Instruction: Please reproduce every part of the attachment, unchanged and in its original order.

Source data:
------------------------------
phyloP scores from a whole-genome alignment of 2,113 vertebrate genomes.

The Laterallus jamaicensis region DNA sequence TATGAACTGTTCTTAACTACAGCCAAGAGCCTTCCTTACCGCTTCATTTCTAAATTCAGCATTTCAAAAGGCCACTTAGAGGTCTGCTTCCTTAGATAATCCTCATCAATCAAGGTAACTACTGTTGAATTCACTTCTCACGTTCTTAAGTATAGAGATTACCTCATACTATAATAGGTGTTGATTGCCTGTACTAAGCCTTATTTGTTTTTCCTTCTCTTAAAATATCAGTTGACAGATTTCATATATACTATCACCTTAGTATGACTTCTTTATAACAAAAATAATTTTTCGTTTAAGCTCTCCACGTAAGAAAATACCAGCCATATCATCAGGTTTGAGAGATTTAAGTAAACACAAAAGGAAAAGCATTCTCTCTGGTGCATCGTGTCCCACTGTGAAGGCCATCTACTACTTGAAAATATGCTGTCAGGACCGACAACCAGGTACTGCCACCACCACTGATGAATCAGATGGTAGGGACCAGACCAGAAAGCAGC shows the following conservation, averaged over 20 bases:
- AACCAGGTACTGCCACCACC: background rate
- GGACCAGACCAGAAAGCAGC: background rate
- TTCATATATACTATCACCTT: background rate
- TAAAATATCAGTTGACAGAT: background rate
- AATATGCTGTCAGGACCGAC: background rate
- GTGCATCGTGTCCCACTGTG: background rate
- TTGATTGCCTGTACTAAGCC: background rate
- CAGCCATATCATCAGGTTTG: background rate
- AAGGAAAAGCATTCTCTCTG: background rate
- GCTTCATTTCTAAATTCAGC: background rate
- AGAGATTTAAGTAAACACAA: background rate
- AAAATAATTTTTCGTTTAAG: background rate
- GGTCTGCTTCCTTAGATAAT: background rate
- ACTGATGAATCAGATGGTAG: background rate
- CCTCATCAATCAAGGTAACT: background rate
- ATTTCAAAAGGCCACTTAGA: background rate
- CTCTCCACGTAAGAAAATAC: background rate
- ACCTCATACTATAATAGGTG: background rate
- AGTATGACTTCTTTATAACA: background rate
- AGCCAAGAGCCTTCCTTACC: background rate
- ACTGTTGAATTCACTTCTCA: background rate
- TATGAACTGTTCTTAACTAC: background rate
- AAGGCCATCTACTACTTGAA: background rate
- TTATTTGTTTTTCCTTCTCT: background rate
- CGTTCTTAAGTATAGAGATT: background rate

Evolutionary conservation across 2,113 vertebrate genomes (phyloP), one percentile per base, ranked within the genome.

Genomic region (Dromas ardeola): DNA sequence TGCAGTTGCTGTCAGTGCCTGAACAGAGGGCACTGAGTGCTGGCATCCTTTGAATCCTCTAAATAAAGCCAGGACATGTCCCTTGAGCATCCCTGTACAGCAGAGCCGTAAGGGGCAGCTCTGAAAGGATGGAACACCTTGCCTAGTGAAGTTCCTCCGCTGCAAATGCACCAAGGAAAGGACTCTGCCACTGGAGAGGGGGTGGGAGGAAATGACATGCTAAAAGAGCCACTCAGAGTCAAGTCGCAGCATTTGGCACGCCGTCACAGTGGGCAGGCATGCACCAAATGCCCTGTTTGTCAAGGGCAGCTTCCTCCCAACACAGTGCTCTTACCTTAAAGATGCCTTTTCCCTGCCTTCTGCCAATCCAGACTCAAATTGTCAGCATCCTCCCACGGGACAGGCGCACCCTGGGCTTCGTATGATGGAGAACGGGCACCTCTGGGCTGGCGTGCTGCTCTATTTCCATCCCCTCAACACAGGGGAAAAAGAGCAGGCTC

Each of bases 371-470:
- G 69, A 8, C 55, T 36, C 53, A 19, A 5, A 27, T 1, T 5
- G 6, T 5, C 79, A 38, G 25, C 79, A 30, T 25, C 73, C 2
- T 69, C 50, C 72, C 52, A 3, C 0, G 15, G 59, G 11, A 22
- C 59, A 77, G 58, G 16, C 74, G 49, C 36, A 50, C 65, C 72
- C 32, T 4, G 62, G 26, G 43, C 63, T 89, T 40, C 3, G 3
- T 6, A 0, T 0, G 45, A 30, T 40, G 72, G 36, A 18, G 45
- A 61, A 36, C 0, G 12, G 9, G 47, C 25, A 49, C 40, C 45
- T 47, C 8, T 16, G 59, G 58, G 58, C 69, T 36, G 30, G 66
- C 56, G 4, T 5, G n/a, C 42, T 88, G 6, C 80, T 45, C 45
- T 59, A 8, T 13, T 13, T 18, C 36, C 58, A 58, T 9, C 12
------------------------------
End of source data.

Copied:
phyloP scores from a whole-genome alignment of 2,113 vertebrate genomes.

The Laterallus jamaicensis region DNA sequence TATGAACTGTTCTTAACTACAGCCAAGAGCCTTCCTTACCGCTTCATTTCTAAATTCAGCATTTCAAAAGGCCACTTAGAGGTCTGCTTCCTTAGATAATCCTCATCAATCAAGGTAACTACTGTTGAATTCACTTCTCACGTTCTTAAGTATAGAGATTACCTCATACTATAATAGGTGTTGATTGCCTGTACTAAGCCTTATTTGTTTTTCCTTCTCTTAAAATATCAGTTGACAGATTTCATATATACTATCACCTTAGTATGACTTCTTTATAACAAAAATAATTTTTCGTTTAAGCTCTCCACGTAAGAAAATACCAGCCATATCATCAGGTTTGAGAGATTTAAGTAAACACAAAAGGAAAAGCATTCTCTCTGGTGCATCGTGTCCCACTGTGAAGGCCATCTACTACTTGAAAATATGCTGTCAGGACCGACAACCAGGTACTGCCACCACCACTGATGAATCAGATGGTAGGGACCAGACCAGAAAGCAGC shows the following conservation, averaged over 20 bases:
- AACCAGGTACTGCCACCACC: background rate
- GGACCAGACCAGAAAGCAGC: background rate
- TTCATATATACTATCACCTT: background rate
- TAAAATATCAGTTGACAGAT: background rate
- AATATGCTGTCAGGACCGAC: background rate
- GTGCATCGTGTCCCACTGTG: background rate
- TTGATTGCCTGTACTAAGCC: background rate
- CAGCCATATCATCAGGTTTG: background rate
- AAGGAAAAGCATTCTCTCTG: background rate
- GCTTCATTTCTAAATTCAGC: background rate
- AGAGATTTAAGTAAACACAA: background rate
- AAAATAATTTTTCGTTTAAG: background rate
- GGTCTGCTTCCTTAGATAAT: background rate
- ACTGATGAATCAGATGGTAG: background rate
- CCTCATCAATCAAGGTAACT: background rate
- ATTTCAAAAGGCCACTTAGA: background rate
- CTCTCCACGTAAGAAAATAC: background rate
- ACCTCATACTATAATAGGTG: background rate
- AGTATGACTTCTTTATAACA: background rate
- AGCCAAGAGCCTTCCTTACC: background rate
- ACTGTTGAATTCACTTCTCA: background rate
- TATGAACTGTTCTTAACTAC: background rate
- AAGGCCATCTACTACTTGAA: background rate
- TTATTTGTTTTTCCTTCTCT: background rate
- CGTTCTTAAGTATAGAGATT: background rate

Evolutionary conservation across 2,113 vertebrate genomes (phyloP), one percentile per base, ranked within the genome.

Genomic region (Dromas ardeola): DNA sequence TGCAGTTGCTGTCAGTGCCTGAACAGAGGGCACTGAGTGCTGGCATCCTTTGAATCCTCTAAATAAAGCCAGGACATGTCCCTTGAGCATCCCTGTACAGCAGAGCCGTAAGGGGCAGCTCTGAAAGGATGGAACACCTTGCCTAGTGAAGTTCCTCCGCTGCAAATGCACCAAGGAAAGGACTCTGCCACTGGAGAGGGGGTGGGAGGAAATGACATGCTAAAAGAGCCACTCAGAGTCAAGTCGCAGCATTTGGCACGCCGTCACAGTGGGCAGGCATGCACCAAATGCCCTGTTTGTCAAGGGCAGCTTCCTCCCAACACAGTGCTCTTACCTTAAAGATGCCTTTTCCCTGCCTTCTGCCAATCCAGACTCAAATTGTCAGCATCCTCCCACGGGACAGGCGCACCCTGGGCTTCGTATGATGGAGAACGGGCACCTCTGGGCTGGCGTGCTGCTCTATTTCCATCCCCTCAACACAGGGGAAAAAGAGCAGGCTC

Each of bases 371-470:
- G 69, A 8, C 55, T 36, C 53, A 19, A 5, A 27, T 1, T 5
- G 6, T 5, C 79, A 38, G 25, C 79, A 30, T 25, C 73, C 2
- T 69, C 50, C 72, C 52, A 3, C 0, G 15, G 59, G 11, A 22
- C 59, A 77, G 58, G 16, C 74, G 49, C 36, A 50, C 65, C 72
- C 32, T 4, G 62, G 26, G 43, C 63, T 89, T 40, C 3, G 3
- T 6, A 0, T 0, G 45, A 30, T 40, G 72, G 36, A 18, G 45
- A 61, A 36, C 0, G 12, G 9, G 47, C 25, A 49, C 40, C 45
- T 47, C 8, T 16, G 59, G 58, G 58, C 69, T 36, G 30, G 66
- C 56, G 4, T 5, G n/a, C 42, T 88, G 6, C 80, T 45, C 45
- T 59, A 8, T 13, T 13, T 18, C 36, C 58, A 58, T 9, C 12